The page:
We took water for granted.  City dwellers.  Turn on the tap and water flows out.

Reality

Five years in, we drove onto Willow Creek, turned on the tap and nothing. Neighbor’s horses snapped the water line.  Time to appreciate country-water-system mechanics.

Then came the drought of 2014.  Water tankers cruised Willow Creek. Neighbors ran out of water.  Our well soldiered on.

Understanding

“You have the most reliable water on Willow Creek,” said hydrologist Gene Boudreau.

Most of Willow Creek ridge is Mesozoic-era Franciscan melange.                                              Closed                                                                                                                                                     Chert.  Shale.  Serpentine.  Compacted Clay.                                                                                    Water only found in open fractures.

Our dome is a remnant of the younger Merced formation.                                                           Open                                                                                                                                               Sandstone.                                                                                                                                                  120 acre-feet of water.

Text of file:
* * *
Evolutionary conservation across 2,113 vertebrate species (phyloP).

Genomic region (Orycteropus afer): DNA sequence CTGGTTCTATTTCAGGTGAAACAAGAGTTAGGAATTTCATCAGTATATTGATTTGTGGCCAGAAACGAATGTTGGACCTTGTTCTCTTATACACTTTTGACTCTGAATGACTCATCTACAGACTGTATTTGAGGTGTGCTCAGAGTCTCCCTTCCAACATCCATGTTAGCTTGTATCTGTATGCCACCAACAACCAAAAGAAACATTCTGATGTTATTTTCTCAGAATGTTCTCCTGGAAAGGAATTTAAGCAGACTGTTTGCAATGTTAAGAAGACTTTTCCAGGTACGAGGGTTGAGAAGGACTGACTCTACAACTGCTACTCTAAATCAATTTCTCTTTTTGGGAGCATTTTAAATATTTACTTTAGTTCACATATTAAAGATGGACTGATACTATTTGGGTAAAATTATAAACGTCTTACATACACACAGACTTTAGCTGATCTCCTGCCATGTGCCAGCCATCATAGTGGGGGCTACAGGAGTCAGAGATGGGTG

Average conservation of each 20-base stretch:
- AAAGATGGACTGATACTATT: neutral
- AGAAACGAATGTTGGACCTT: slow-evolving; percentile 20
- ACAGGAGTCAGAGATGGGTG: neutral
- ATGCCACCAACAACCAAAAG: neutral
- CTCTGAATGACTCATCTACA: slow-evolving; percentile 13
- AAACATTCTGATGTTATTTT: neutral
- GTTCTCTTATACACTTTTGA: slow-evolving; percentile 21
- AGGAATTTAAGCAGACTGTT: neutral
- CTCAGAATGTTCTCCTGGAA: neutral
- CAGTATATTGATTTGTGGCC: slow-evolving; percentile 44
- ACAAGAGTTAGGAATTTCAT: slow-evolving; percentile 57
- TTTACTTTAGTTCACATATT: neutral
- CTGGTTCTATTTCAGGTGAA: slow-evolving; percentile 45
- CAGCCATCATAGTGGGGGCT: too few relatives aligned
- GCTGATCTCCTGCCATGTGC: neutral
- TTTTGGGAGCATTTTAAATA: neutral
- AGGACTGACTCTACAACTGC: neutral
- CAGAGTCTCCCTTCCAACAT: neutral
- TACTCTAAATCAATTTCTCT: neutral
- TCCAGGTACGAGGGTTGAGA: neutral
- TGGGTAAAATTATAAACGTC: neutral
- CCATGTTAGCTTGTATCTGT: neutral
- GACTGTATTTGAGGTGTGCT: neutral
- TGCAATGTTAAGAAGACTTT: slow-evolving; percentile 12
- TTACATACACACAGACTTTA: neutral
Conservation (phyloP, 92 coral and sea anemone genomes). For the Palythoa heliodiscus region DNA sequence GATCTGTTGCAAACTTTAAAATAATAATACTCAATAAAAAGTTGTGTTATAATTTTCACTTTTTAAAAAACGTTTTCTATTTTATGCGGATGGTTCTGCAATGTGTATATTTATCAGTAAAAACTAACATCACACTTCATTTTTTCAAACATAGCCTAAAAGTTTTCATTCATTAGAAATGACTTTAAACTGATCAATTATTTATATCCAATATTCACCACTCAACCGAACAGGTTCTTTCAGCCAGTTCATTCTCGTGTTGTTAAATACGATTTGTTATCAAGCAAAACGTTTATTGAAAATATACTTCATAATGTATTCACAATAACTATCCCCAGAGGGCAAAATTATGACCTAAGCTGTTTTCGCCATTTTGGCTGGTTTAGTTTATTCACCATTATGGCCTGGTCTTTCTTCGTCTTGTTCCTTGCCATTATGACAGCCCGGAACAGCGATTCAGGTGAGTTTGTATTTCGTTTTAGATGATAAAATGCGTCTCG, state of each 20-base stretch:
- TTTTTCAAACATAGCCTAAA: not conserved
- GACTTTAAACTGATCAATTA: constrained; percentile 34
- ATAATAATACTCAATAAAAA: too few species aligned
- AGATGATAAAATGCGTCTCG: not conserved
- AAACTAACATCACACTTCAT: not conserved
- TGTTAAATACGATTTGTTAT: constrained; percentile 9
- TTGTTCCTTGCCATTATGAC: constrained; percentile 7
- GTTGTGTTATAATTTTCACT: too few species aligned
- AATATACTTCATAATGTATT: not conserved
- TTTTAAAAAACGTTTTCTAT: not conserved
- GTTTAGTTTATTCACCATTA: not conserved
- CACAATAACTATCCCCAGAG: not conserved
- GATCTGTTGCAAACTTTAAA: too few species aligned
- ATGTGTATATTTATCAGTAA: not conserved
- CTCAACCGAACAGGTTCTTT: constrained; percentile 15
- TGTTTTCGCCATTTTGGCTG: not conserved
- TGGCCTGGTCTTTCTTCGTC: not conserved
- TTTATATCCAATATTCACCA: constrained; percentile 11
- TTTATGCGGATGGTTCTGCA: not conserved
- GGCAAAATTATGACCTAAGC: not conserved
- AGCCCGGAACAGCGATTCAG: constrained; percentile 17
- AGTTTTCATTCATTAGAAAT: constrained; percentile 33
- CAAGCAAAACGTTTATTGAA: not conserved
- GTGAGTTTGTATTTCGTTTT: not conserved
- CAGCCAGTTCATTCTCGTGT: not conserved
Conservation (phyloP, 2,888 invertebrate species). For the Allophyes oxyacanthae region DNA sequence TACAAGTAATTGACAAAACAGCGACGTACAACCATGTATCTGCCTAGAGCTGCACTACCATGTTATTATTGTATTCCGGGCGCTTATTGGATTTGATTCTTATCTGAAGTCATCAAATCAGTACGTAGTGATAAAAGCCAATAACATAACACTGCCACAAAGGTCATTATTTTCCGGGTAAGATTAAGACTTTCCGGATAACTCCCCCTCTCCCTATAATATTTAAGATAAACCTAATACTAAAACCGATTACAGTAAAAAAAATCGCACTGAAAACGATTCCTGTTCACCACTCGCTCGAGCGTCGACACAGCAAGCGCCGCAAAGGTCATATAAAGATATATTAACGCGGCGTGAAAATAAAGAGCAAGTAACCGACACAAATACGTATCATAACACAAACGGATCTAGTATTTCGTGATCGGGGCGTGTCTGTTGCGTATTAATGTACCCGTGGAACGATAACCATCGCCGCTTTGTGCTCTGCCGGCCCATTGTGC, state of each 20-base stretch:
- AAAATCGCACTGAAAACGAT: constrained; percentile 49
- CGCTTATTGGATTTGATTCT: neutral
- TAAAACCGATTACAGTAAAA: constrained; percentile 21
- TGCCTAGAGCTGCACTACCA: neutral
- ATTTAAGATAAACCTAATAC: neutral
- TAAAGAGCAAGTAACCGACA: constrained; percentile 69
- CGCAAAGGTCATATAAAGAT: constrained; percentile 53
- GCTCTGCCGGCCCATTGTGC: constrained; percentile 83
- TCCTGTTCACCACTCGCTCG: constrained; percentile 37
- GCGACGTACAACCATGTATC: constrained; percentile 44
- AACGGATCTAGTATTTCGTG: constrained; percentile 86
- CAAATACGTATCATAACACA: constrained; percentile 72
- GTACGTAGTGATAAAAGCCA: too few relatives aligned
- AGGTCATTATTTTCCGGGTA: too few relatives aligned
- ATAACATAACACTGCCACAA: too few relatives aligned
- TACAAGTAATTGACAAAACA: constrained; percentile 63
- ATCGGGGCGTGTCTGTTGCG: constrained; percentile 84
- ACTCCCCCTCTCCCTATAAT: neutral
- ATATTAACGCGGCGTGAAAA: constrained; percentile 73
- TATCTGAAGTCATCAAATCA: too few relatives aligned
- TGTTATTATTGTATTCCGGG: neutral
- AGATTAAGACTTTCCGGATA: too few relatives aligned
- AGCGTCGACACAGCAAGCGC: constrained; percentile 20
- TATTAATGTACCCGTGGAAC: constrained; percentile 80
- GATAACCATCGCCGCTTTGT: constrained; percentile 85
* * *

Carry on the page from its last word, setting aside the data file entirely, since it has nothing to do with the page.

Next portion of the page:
Make America Safe Again

Through six months of Donald Trump the progressive resistance has been united by opposition to his policies.  The good news is that we have stopped his legislative program.  The bad news is that most Americans don’t understand what progressives stand for, other than opposing Trump.  Now’s the time to bring forward an  agenda that emphasizes safety.

During the next six months, Trump won’t change.  He’ll continue to lie, bloviate, and feather his own nest.  His racism and resentment will become more obvious.   And congressional Republicans will careen from issue to issue without challenging Trump or accomplishing anything of significance.

This six-month period provides a golden opportunity for progressives and Democrats, in general, to tell voters what they stand for.  So far, the results have been underwhelming.